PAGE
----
The approximate maximum likelihood (AML) estimator by Harroy and Lacoume is generalized to virtually any source probability distribution. The new extended expression - extended ML (EML) - is based on a scatter-plot complex centroid which depends on the fourth-order statistics of the data, and which allows a geometric interpretation inspired by Bogner and Clarke. The EML performance is studied and an analytic expression for the estimator's asymptotic probability density function (pdf) is determined. With the analysis tools we develop, another closed-form formula by Comon (CF) is understood and linked to the AML and the EML. The latter is the best option.
The EML estimator is the closed-form solution to certain optimization problems, which allows the extension of a contrast function derived by Moreau, and the simplification of the associated analytic solution derived by Comon-Moreau.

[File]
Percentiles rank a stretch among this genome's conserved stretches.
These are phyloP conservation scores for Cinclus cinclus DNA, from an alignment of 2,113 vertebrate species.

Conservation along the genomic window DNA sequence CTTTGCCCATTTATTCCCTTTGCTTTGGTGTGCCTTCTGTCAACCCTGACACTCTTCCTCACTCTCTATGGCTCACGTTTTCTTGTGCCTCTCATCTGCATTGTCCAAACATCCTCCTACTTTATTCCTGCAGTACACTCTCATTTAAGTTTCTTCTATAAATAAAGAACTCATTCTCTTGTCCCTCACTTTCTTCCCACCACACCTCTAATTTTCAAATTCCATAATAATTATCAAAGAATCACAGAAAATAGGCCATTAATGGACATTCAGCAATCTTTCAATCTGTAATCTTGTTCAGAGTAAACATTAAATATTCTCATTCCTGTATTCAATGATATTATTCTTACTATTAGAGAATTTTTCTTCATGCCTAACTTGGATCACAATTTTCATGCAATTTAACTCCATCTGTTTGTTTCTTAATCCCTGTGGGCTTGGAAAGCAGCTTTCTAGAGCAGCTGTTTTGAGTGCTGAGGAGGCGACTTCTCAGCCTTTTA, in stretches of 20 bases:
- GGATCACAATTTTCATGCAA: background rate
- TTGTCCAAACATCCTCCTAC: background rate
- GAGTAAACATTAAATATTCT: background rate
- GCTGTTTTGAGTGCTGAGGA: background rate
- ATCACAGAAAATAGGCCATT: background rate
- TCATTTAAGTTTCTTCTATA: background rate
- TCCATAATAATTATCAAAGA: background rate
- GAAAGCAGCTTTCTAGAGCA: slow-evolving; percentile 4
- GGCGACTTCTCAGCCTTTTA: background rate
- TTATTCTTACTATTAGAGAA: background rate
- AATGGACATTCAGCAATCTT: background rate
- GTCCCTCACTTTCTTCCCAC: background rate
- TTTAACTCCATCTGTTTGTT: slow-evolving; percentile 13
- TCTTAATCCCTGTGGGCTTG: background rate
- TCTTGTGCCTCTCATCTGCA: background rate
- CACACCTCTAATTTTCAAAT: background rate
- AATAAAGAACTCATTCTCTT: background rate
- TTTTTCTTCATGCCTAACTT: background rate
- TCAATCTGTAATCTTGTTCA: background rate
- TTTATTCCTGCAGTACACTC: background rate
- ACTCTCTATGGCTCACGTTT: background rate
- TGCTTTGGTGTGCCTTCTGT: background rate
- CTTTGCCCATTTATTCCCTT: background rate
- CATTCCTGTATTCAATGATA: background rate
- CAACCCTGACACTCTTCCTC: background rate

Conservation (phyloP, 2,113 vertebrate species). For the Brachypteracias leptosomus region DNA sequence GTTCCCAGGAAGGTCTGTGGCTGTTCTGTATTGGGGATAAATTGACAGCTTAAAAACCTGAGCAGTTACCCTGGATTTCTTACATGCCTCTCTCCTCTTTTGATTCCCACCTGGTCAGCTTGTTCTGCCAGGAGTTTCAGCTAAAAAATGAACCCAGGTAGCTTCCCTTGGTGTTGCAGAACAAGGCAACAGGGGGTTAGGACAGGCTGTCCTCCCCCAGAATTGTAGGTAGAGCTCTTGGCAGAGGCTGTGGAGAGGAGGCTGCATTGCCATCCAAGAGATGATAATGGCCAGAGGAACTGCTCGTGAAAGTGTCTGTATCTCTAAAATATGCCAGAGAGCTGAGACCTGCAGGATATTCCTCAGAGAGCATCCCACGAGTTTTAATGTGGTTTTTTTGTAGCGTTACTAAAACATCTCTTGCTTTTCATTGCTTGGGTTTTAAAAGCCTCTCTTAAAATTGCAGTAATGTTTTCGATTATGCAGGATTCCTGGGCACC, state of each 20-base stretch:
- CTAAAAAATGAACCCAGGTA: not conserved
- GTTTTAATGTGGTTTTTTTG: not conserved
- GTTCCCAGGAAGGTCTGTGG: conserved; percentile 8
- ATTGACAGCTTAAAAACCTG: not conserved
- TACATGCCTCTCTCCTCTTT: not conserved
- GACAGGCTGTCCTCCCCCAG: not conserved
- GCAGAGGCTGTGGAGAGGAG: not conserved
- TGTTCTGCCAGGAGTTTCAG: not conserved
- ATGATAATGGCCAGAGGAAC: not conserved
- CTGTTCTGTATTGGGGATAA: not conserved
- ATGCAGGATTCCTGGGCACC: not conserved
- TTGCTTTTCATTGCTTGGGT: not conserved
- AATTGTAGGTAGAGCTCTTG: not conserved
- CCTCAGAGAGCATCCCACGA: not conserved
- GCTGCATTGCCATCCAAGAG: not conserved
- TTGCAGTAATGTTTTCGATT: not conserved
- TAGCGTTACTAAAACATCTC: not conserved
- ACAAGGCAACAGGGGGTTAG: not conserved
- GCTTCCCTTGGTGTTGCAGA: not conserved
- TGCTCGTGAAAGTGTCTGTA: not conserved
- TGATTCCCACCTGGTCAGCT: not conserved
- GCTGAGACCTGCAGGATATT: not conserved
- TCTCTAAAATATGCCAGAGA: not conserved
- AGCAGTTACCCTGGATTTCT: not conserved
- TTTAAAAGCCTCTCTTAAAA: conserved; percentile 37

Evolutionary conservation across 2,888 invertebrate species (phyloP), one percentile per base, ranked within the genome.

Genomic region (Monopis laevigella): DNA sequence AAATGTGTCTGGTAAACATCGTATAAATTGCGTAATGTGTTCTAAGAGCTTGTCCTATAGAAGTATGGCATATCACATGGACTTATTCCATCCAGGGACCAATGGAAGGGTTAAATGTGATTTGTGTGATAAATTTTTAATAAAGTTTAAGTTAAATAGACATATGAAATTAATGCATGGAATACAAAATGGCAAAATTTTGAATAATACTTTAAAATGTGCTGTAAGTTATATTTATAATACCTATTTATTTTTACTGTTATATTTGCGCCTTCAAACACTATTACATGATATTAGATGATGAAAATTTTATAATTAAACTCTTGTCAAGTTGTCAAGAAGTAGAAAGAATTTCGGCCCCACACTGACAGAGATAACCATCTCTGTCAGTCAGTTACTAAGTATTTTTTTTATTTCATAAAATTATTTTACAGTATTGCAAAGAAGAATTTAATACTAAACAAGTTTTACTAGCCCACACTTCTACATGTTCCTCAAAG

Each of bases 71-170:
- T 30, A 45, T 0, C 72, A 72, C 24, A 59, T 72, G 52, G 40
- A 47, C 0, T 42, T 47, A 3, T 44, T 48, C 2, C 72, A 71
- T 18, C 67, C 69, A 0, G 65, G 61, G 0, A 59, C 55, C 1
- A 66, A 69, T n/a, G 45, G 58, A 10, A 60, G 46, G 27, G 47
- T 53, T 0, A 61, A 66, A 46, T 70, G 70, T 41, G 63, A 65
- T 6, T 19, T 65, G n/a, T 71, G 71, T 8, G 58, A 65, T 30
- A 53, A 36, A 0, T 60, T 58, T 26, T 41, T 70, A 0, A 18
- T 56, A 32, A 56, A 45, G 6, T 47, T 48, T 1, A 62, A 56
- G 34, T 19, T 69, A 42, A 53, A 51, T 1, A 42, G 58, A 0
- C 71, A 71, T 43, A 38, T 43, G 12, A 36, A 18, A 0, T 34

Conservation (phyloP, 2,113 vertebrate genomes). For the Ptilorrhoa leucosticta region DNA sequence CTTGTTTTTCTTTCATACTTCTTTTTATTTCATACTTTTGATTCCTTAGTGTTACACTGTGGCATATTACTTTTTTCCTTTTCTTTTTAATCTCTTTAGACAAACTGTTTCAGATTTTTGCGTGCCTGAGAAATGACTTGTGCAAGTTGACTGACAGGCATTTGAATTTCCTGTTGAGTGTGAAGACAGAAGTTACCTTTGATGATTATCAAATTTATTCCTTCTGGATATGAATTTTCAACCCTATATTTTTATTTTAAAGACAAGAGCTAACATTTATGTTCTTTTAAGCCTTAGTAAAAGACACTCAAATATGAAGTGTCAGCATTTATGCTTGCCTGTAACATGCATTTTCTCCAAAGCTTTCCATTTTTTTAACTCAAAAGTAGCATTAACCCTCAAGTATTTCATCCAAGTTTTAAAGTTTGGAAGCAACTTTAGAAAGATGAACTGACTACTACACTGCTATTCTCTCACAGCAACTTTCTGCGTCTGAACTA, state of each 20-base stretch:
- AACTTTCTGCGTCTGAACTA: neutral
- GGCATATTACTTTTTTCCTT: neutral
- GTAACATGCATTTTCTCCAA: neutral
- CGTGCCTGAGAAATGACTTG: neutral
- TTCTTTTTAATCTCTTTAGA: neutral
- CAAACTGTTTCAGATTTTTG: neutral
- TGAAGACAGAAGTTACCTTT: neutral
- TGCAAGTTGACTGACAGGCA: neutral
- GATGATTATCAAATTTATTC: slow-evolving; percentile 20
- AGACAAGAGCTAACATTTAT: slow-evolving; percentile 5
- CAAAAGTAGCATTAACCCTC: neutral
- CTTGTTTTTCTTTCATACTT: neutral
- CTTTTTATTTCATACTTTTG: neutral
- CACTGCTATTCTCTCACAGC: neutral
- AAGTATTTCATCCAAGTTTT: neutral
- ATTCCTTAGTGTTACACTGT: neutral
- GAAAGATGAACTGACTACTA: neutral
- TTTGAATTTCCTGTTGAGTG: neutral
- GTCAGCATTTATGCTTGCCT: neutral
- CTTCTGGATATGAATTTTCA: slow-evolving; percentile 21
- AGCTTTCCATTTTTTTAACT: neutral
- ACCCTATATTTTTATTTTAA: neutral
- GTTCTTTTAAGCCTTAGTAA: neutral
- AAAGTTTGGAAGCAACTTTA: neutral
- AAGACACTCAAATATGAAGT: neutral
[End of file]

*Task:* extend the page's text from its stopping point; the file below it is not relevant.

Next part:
AML, EML and CF suffer a performance degradation when a source statistic approaches zero. To overcome this shortcoming, another fourth-order estimator - alternative EML (AEML) - is proposed, and a combined estimation strategy is adopted. A suboptimal rule to decide between the EML and the AEML is derived and validated.
Extensions to scenarios of more than two signals are implemented, based on a Jacobi-like iteration strategy originally proposed by Comon. The resulting methods are successfully applied to a real problem: the extraction of the fetal electrocardiogram from maternal cutaneous potential recordings.
The compact centroid-based expressions permit the formulation of straightforward adaptive versions, whose high convergence speed and global convergence under mild conditions are remarkable.
A closed-form estimation family based on the data nth-order statistics is unveiled, which yields the EML at n=4. At n=3, a novel third-order estimator - third-order blind signal estimator (TOBSE) - is obtained and analyzed.
Through the so-called bicomplex numbers, some of the previous results are extended to complex-valued mixtures, evidencing an elegant connection between the real and the complex case.
Numerous computer experiments verify the theoretical results, make comparisons among the techniques considered, and contrast them with other non-analytic procedures. The computational complexity of the methods is also discussed.
In conclusion, this investigation provides the first unified comprehensive vision of closed-form higher-order estimators for BSS.